Notable exceptions include the work of Katharine Adams (“Black Exaltadas: Race, Reform, and Spectacular Womanhood after Fuller.” ESQ: A Journal of Nineteenth-Century American Literature and Culture, vol. 57, no. 1–2 2011, pp. 135–63), Nanette Rasband Hilton, “Praxis of Duality: The Sisterhood of Fuller’s ‘Leila’ and Du Bois’s ‘Atlanta.’” Teaching American Literature, vol. 9, no. 3, Summer 2018, pp. 42–53), and Seung Hee Lee, (“Civilizing Mob into Men: Race, Temporality, and the West in Margaret Fuller’s Summer on the Lakes, in 1843.” South Central Review: The Journal of the South Central Modern Language Association, vol. 36, no. 3, 2019, pp. 85–104).
How to cite this post
Katie Simon. “Transcendentalism and The Black Atlantic.” The Transparent Eyeball, Fifth Series, The Ralph Waldo Emerson Society, September 23, 2022, https://emersonsociety.org/the-transparent-eyeball/transcendentalism-and-the-black-atlantic/. Accessed [date of access; ex. 5 Dec. 2021].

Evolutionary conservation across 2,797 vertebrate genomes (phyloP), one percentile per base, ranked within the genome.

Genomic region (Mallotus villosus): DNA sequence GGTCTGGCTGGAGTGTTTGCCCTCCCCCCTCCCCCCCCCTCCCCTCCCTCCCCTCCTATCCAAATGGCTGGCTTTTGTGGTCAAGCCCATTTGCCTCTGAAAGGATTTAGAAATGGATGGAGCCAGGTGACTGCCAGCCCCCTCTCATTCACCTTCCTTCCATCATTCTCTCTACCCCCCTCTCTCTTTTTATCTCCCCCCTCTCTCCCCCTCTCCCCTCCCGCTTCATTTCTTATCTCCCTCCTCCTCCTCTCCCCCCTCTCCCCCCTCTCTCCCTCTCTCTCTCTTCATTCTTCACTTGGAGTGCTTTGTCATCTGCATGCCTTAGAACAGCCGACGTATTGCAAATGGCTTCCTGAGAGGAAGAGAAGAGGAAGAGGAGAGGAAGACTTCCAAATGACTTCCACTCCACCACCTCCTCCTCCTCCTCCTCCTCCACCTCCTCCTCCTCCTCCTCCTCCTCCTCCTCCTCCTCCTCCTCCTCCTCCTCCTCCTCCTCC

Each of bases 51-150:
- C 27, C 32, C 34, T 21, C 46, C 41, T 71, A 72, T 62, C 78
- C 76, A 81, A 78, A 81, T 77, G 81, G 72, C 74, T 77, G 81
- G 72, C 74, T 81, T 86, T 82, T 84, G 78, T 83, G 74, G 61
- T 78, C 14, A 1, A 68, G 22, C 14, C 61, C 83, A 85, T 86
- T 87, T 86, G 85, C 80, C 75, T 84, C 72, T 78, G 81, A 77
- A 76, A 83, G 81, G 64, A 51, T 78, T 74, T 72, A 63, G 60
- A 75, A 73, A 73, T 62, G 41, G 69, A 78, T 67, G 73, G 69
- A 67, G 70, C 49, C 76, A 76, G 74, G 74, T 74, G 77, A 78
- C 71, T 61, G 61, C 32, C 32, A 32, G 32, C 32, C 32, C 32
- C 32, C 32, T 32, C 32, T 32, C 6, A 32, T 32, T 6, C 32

Simon, Katie. (2022, September 23). Transcendentalism and The Black Atlantic. The Transparent Eyeball. https://emersonsociety.org/the-transparent-eyeball/transcendentalism-and-the-black-atlantic/.
Simon, Katie. “Transcendentalism and The Black Atlantic,” The Ralph Waldo Emerson Society. The Transparent Eyeball, September 23, 2022 https://emersonsociety.org/the-transparent-eyeball/transcendentalism-and-the-black-atlantic/.